Score: 95+/100 (9.5+ out of 10)
Every Other Weekend: Coming of Age with Two Different Dads is a compelling, fascinating, and emotionally gripping memoir by Judge Anthony Mohr. It explores themes like love, fairness, growing up, relationships, keeping promises, and what it means to be a family. This book spans several decades that defined our country (and our world), providing us with a glimpse of what it's like to be a boy in a world evolving and changing as rapidly as he is.
Anthony Mohr, who served as a judge in the Superior Court of California (Los Angeles County) for nearly three decades, came of age in the middle of the 20th century—a time rife with sociopolitical change and the looming threat of a nuclear disaster in the middle of the Cold War.
The 1950s and 60s saw the rapid transition from radio as the primary form of media and information transmission (from which Mohr's biological dad made a career) to the television. It also saw the escalation of a nuclear arms race between the USA and USSR, leading directly into the space race—humankind reaching heights that the ancients had only dreamed of.
However, in the midst of all of this, Mohr was facing more personal and immediate issues. He grew up with two dads—one a biological father and the other a step-father—both of whom would go on to greatly impact him, shape his character, and influence the course of his life.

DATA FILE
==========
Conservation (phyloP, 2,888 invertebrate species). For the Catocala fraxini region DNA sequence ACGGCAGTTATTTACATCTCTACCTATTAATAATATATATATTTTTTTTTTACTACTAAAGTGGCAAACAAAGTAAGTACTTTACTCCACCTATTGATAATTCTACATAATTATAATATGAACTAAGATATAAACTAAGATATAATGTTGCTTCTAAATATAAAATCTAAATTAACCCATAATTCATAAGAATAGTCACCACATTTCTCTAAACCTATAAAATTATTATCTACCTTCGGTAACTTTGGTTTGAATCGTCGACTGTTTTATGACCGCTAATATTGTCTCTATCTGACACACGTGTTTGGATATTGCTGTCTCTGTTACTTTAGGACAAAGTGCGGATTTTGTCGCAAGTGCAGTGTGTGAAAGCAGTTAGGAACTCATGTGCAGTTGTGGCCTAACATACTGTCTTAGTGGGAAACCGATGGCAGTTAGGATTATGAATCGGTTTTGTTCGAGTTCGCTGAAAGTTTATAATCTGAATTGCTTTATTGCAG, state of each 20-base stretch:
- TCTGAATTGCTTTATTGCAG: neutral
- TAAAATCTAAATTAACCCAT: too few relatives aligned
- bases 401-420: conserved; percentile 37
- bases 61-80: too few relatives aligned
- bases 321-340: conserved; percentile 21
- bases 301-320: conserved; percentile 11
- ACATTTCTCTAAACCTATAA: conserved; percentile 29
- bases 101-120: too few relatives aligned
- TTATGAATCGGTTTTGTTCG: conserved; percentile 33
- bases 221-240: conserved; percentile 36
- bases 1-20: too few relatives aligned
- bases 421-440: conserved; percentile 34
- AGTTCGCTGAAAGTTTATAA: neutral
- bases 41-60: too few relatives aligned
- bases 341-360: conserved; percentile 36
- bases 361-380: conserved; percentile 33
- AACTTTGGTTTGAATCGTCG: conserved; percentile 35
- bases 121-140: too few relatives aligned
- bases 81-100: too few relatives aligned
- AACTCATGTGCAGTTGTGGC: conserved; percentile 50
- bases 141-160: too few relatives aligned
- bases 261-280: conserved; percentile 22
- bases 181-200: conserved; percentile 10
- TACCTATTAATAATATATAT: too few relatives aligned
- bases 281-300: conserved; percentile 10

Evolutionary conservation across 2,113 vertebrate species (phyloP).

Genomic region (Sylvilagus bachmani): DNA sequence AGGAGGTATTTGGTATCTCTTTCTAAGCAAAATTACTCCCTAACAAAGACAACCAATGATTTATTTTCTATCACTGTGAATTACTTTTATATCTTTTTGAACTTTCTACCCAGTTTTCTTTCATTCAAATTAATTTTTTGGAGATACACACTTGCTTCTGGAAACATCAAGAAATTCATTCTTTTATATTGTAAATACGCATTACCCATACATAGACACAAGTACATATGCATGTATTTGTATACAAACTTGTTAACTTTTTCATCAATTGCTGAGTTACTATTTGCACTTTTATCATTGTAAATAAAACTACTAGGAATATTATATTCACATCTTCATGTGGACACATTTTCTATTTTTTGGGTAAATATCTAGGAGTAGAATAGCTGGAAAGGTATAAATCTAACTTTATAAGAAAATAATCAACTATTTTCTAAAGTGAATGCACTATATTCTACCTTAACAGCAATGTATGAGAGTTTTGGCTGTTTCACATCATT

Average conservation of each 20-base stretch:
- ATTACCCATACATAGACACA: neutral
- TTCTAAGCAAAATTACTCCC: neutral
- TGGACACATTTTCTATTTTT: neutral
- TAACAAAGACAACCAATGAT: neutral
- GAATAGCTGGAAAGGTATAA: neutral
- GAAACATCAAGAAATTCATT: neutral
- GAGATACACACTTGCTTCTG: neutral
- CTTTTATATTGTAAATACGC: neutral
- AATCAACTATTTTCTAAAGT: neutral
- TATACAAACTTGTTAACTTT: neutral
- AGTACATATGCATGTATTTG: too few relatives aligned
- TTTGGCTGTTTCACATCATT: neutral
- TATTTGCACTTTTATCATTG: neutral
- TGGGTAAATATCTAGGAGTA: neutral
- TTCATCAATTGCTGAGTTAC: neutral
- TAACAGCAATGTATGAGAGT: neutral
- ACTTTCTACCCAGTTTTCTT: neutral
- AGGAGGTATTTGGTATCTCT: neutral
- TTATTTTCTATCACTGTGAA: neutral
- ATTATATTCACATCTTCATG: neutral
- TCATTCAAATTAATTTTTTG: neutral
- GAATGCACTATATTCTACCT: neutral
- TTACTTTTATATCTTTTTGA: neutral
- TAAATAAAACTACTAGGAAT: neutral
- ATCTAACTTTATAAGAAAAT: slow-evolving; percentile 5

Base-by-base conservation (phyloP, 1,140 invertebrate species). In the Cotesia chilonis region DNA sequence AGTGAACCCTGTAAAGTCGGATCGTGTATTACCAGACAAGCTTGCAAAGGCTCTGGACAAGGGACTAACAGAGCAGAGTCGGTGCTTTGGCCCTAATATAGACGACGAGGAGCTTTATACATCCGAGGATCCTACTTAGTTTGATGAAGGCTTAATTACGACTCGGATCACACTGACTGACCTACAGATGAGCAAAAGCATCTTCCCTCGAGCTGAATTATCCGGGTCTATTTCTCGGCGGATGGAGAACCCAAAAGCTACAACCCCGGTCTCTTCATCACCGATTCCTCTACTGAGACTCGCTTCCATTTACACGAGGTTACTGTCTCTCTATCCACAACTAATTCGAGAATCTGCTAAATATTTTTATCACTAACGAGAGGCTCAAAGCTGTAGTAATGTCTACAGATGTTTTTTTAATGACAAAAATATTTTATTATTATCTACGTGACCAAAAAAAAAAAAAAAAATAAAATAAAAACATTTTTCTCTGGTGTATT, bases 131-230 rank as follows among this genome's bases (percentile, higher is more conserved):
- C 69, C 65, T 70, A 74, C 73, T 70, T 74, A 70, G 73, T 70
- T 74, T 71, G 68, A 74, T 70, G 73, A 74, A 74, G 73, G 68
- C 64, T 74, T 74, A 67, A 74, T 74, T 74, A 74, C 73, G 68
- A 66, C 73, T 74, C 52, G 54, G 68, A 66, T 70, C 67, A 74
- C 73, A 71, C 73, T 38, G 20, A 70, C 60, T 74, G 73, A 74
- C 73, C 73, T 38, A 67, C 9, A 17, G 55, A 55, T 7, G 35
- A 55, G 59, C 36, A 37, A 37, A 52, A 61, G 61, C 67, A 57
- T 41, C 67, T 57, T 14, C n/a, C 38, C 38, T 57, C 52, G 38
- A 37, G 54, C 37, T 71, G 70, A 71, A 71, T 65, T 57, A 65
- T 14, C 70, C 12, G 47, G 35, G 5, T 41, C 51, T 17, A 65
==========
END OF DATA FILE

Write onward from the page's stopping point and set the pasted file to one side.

Both of Mohr's fathers were fascinating and unique people, and we're not just being hyperbolic when we saw that. Gerald Mohr, Mohr's biological father, was a Hollywood actor known for his Westerns and TV shows. He was named “Best Radio Actor” by one of the leading media magazines of the time. Mohr's step-dad, Stanley Dashew, is considered the father of plastic credit cards and a founding father of the credit card industry.
These are two very different people—one a boisterous, playful actor, the other a stoic, no-nonsense businessman.
But before you write this off and assume that it's going to be like every other “evil step-parent” story, stop. It's far from that. In fact, this book surprised us with its innocence, naivety, sense of wonder, and humanity. The author skillfully and powerfully brings us into the mind of a child of the time—confused, bewildered, curious, and searching.
Mohr, a powerful voice of authority in his community for three decades, is still able to capture the youthful and vulnerable spirit of a boy in a unique and challenging situation. It's really sobering and eye-opening!
Something we really loved about this book is how it focuses on these relationships and how they differed. You can really tell that Mohr made a powerful emotional connection with both men, but in different ways. Furthermore, the book never takes the perspective that one of these men is bad, abusive, neglectful, or evil (something we often read in memoirs, sadly). No, neither is perfect, and there is at least one incidence which could be considered abuse, but the author always gives these men the benefit of the doubt. Remember, these were very different times. Children were to be seen not heard. Corporal punishment was normalized. That doesn't make it good or right, but it does provide a different perspective for a modern audience.